Bil’s rating (out of 5): BB.5.
USA, 1986. Universal Pictures. Screenplay by Alan Alda. Cinematography by Frank Tidy. Produced by Martin Bregman. Music by Bruce Broughton. Production Design by Ben Edwards. Costume Design by Jane Greenwood. Film Editing by Michael Economou.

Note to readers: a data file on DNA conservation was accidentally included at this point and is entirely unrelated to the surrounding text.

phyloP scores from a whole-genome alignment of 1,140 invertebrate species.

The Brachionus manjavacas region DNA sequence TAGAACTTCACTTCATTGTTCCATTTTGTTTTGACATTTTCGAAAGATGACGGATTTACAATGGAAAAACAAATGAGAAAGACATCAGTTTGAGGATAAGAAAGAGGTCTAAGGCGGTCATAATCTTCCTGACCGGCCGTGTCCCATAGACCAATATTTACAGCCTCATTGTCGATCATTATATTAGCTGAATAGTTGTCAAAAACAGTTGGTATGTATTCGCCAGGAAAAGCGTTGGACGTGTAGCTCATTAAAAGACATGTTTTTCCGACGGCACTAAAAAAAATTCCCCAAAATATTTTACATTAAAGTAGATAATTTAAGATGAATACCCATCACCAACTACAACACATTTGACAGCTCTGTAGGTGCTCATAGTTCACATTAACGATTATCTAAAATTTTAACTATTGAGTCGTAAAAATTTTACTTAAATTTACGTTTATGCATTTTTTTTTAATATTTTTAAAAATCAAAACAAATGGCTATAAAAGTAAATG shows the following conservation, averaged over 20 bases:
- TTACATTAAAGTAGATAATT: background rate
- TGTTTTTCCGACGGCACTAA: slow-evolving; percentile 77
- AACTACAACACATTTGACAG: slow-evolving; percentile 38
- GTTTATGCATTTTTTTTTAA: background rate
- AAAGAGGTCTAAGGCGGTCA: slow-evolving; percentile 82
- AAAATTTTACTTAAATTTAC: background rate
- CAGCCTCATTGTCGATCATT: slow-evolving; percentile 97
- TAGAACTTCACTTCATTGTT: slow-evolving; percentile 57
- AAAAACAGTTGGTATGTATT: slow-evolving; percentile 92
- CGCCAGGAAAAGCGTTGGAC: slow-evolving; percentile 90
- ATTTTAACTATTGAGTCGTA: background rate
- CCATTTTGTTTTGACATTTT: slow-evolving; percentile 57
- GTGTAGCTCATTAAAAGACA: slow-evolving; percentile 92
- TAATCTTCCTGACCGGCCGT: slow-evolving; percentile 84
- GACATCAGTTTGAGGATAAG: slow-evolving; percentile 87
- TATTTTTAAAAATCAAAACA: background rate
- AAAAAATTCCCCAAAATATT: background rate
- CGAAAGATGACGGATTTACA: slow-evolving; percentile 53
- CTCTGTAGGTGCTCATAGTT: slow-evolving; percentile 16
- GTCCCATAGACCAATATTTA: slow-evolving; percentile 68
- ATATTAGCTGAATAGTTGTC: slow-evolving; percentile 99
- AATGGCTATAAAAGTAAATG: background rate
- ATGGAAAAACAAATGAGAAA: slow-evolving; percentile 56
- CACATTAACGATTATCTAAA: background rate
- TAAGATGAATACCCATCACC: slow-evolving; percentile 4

Another intelligent romantic comedy by Alan Alda, which like most of his films is neither bitter nor sweet enough to be ranked up there with the likes of Albert Brooks or Woody Allen. He plays a writer of historical fiction whose novel about the American Revolution has been purchased by Hollywood to be made into a motion picture. A film crew arrives in his town to shoot the movie there, with Alda thrown into disarray by egotistical movie stars, confused screenwriters and audience-driven directors who think that historical accuracy must be altered to serve public desires. Michael Caine is hilarious as the self-loving star of the film, while Michelle Pfeiffer is fantastic as the female lead who is all grace and beauty on the set but rough and practical at home. It’s a great setup with the potential for lots of witty laughs, but like David Mamet’s later similarly-themed movie about making movies, State and Main, it never lives up to its potential.